The aging process currently seems to be a recurrent theme throughout the Tate gallery in Albert Dock. Even outside the new Turner Monet Twombly exhibit, the acceptance and emotional resonance around coming to terms with older age and death is present in many of the works by various artists throughout different mediums and eras. Of course this isn’t the only connecting factor of the artists and their works in the new exhibit yet it seems to be a very popular topic of discourse. The exhibit is split into seven separate sections and is absolutely gigantic, taking up both the entire fourth floor as well as the smaller opening space on the ground floor where the show
starts. According to curator Jeremy Lewison, the initial idea was to put the work ofMark Rothko into the mix instead of Cy Twombly but upon further thought, Twombly became the obvious candidate. This is of course a good decision, especially with the knowledge that in Twombly’s large collection of rare letters, he owns unpublished letters from both Claude Monet and Joseph Turner; two people he greatly admired and influenced his work.
Though the seven sections are clearly meant to separate the pieces, even by the curator’s own admission, pieces could switch section and it wouldn’t particularly make a difference. This only becomes obvious on the top floor with all three artists
working well together though only vaguely within the theme assigned to each section whether it be Atmosphere or Fire and Water. This is however a more positive aspect than a negative as giving the works a rigid housing would only have worked against their loose and often free nature.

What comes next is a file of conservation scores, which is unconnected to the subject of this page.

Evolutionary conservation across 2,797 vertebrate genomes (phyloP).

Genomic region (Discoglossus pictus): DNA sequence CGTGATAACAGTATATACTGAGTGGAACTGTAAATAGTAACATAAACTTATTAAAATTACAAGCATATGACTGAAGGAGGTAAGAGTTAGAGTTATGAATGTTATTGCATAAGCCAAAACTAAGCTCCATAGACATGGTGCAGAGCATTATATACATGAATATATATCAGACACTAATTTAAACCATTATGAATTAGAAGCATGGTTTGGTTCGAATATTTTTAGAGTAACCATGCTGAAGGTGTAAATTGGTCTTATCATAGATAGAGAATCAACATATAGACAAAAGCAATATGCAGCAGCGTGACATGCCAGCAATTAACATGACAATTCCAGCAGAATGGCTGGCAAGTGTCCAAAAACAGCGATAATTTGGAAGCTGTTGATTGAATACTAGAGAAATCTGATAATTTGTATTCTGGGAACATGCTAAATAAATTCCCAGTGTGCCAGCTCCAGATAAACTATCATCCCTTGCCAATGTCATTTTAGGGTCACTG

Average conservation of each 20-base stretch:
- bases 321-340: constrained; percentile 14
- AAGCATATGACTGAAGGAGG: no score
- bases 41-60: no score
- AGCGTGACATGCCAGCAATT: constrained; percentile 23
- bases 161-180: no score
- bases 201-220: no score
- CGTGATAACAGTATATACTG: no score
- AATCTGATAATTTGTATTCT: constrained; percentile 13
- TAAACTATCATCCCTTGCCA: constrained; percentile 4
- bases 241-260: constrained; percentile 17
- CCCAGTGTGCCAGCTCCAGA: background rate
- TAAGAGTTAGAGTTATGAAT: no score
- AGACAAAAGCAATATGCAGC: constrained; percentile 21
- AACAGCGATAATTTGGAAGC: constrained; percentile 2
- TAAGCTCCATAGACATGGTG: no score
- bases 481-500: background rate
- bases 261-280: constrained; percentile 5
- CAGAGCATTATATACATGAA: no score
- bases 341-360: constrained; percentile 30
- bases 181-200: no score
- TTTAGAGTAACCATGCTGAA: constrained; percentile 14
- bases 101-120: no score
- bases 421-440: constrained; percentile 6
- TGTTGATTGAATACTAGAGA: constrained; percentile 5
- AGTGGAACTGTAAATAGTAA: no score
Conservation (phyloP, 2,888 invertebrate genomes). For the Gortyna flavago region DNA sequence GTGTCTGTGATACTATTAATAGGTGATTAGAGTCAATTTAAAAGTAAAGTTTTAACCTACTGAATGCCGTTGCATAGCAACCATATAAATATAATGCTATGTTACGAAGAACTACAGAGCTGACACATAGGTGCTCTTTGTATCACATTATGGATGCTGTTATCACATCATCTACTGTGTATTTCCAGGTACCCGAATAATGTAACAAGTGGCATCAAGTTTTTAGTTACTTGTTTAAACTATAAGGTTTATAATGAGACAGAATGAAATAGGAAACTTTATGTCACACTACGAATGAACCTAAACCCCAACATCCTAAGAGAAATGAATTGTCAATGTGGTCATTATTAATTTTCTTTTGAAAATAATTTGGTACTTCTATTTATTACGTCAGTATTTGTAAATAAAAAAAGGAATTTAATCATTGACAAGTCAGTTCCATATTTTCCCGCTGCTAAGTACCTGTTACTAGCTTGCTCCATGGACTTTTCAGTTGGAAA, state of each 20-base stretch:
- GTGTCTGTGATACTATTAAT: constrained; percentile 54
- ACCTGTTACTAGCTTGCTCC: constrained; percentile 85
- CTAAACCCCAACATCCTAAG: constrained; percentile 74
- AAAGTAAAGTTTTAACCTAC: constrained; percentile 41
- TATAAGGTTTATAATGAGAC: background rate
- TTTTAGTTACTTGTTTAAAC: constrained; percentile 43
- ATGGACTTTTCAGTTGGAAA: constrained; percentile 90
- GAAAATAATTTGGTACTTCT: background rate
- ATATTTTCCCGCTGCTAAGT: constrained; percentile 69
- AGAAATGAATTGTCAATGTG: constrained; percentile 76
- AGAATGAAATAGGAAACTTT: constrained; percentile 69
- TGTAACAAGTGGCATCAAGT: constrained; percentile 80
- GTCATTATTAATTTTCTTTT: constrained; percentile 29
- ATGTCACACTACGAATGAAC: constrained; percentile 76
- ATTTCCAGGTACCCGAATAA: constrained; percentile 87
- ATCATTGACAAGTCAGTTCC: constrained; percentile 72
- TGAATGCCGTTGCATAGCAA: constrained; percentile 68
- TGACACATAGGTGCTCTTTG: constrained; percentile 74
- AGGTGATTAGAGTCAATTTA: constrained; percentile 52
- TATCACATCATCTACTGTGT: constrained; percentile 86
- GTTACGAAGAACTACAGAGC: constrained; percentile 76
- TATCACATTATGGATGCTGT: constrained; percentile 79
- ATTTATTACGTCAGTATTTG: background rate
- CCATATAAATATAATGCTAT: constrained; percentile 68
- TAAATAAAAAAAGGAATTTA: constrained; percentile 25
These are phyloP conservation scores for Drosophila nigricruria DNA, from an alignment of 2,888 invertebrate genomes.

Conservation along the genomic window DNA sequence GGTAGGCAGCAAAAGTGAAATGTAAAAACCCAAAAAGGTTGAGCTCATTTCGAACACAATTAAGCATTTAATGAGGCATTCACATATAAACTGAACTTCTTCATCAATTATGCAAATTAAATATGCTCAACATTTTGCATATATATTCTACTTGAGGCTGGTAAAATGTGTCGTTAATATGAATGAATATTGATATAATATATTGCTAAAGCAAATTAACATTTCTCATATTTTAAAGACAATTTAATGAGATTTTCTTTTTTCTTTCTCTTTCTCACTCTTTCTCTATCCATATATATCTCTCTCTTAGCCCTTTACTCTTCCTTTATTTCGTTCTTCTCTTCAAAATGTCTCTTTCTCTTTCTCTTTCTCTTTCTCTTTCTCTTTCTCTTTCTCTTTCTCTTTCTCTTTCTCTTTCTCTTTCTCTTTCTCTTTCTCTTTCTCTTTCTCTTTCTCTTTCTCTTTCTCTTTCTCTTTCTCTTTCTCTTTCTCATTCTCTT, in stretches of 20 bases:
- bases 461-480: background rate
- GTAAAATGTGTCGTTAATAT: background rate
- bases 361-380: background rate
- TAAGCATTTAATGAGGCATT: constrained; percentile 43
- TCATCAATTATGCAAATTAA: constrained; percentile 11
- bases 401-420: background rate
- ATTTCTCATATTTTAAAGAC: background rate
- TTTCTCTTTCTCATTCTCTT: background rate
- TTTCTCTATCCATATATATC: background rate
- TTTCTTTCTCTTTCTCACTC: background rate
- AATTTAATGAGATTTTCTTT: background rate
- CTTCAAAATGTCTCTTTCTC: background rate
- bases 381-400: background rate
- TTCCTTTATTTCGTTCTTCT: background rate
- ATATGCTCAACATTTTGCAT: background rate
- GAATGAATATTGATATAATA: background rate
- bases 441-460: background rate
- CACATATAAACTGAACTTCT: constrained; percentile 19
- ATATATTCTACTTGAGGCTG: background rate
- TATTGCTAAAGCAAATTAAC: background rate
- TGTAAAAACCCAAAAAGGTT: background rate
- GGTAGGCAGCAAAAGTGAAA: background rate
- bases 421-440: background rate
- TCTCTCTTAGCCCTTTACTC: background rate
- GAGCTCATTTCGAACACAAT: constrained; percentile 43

Beauty, Power and Space opens the exhibit on the ground floor but could easily be its own separate show. The Turners on display here are classicist than his more famous pre-empting of Expressionism. Light and Colour (Goethe’s Theory) brings this idea to the fore, being a painting of Moses writing the book of Genesis. However the obvious Turner elements are there and what sounds like an average retellingof classicism is morphed into a beautiful vortex of images where even life itself is shown to be created. Monet’s presence is barely felt in this section though his three works here, La Mer à Fécamp, Les Roches de belle – Lle, La Côte and Les Pyramides de Port-Coton, effet de Soleil are all dramatic seascapes showcasing La Mer’s constant attack of the rocks of the French coast. Though not as interesting as his more colourful work, they show a daring nature in the artist who clearly went to great lengths and with little regard to personal safety to obtain such views. Twombly dominates the Beauty, Power and Space yet his works seem the least to bow to that Kantian ideal of sublimity. His untitled trilogy is the highpoint of his work on show in the entire exhibit and show a potential colourful set of waves depending on where the viewer finds their initial visual vantage point.